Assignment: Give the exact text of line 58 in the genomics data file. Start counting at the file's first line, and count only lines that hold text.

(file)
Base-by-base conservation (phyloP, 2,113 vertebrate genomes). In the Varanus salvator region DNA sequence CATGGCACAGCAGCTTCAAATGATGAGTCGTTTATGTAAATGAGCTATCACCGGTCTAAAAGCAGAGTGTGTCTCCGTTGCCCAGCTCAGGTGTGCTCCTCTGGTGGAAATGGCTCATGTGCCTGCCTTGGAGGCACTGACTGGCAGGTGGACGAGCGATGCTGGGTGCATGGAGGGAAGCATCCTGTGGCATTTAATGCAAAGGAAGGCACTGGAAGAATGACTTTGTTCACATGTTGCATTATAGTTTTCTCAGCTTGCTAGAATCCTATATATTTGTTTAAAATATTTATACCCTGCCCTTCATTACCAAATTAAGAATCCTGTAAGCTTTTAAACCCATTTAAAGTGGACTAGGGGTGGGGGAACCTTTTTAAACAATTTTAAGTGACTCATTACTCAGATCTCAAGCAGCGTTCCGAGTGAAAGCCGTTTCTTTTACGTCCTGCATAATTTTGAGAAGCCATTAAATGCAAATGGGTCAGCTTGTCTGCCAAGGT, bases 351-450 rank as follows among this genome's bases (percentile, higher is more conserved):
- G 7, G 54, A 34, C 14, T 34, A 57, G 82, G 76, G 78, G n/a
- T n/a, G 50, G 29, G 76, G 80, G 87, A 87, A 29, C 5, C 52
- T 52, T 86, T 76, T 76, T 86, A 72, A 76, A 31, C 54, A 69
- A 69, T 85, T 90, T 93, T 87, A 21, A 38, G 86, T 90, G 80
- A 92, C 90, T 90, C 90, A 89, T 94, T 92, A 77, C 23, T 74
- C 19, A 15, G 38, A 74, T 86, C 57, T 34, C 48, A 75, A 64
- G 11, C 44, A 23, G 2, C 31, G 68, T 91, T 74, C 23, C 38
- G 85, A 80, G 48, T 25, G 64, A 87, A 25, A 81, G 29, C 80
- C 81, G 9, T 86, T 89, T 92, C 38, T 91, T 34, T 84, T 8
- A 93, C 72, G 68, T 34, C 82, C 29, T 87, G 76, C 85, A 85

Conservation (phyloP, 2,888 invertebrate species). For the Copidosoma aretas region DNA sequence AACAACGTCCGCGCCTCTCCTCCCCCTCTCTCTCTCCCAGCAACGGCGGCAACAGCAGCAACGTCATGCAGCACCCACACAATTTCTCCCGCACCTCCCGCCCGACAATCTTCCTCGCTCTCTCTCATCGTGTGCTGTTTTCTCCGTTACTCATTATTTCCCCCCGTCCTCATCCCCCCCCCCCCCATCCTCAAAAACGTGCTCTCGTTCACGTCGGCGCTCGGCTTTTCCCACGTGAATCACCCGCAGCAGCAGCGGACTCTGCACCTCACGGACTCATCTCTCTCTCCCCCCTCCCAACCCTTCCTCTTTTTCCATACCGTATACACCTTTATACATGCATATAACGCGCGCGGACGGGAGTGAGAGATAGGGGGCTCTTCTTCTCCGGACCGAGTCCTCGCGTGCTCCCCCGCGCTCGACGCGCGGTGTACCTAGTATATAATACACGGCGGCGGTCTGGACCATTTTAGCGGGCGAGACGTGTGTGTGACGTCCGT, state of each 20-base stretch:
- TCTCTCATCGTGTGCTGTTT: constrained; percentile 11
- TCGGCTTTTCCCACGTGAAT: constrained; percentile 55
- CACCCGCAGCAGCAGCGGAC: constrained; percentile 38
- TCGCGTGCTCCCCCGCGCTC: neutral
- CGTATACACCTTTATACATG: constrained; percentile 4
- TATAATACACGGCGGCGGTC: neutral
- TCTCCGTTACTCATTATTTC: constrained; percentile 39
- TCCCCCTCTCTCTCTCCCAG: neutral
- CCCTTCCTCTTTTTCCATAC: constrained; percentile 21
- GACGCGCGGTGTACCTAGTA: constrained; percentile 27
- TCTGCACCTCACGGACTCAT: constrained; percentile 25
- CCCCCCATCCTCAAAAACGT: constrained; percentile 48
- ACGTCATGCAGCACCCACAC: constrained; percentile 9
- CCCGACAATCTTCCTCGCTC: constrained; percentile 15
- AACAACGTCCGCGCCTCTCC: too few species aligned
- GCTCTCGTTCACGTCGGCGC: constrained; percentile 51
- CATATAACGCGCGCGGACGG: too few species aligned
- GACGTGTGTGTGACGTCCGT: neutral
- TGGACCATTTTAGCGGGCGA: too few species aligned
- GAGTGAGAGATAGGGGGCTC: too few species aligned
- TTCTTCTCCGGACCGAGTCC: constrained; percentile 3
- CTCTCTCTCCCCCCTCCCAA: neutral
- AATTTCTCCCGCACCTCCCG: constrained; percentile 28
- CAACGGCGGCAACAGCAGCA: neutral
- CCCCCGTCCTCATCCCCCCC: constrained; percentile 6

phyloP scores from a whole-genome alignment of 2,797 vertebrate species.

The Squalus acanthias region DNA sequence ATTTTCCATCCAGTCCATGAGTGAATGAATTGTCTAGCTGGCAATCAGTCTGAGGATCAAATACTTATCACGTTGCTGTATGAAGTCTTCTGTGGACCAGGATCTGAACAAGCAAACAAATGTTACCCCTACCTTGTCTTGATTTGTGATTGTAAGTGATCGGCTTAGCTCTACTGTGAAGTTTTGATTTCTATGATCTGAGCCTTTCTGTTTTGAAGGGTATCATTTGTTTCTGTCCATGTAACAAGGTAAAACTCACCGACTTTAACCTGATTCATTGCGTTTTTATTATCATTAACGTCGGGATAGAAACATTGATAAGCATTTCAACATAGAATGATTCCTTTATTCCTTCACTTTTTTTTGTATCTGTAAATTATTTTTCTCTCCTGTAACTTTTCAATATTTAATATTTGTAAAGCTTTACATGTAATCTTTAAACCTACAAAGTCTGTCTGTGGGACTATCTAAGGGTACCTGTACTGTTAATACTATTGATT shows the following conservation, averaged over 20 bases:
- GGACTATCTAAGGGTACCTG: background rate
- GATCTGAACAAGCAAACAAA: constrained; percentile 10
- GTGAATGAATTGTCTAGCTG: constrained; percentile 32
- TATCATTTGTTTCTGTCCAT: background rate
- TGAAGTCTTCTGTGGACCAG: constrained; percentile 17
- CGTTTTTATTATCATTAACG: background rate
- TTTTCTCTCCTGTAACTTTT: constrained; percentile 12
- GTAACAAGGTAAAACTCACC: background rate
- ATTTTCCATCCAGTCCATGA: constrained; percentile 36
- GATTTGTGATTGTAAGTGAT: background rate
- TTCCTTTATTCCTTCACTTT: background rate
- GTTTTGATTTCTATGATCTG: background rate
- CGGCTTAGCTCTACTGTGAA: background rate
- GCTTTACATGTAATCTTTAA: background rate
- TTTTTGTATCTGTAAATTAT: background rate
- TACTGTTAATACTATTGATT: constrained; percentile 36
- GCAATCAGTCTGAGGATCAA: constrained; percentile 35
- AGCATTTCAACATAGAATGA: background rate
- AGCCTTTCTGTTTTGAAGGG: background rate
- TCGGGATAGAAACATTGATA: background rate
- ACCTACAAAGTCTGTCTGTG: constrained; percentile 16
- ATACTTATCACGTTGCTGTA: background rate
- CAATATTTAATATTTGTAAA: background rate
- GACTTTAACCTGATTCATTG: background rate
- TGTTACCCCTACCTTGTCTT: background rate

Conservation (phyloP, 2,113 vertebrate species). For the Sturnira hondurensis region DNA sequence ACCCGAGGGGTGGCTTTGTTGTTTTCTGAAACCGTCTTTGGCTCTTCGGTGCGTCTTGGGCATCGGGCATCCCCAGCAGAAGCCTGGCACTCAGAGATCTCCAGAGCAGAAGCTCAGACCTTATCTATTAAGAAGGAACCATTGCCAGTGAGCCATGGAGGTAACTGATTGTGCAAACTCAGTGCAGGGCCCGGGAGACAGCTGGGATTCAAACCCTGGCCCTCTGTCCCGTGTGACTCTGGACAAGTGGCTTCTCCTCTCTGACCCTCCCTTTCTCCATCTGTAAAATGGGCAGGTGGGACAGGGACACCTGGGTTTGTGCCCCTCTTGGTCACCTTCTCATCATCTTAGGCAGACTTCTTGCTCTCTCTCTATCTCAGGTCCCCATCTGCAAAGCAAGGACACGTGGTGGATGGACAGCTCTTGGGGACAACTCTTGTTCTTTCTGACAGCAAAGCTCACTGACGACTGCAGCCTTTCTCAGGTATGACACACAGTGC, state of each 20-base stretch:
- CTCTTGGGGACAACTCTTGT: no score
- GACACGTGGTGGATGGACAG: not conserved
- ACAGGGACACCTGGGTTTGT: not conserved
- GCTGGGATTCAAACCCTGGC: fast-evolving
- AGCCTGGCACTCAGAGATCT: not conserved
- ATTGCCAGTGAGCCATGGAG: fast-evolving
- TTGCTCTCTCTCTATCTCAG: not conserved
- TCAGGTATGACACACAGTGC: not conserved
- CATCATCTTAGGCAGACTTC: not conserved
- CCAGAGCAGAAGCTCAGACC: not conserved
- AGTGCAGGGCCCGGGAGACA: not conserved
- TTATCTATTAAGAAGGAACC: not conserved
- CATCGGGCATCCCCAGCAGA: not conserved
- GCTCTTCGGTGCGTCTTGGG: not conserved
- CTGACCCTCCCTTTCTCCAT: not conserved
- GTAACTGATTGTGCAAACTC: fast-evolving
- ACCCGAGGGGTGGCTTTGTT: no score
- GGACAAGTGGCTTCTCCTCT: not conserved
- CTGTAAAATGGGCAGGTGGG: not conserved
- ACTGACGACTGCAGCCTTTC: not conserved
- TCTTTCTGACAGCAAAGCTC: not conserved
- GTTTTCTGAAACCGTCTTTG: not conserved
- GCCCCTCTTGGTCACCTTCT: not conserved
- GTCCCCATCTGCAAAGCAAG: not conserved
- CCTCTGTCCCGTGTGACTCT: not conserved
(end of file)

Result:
- AGCCTTTCTGTTTTGAAGGG: background rate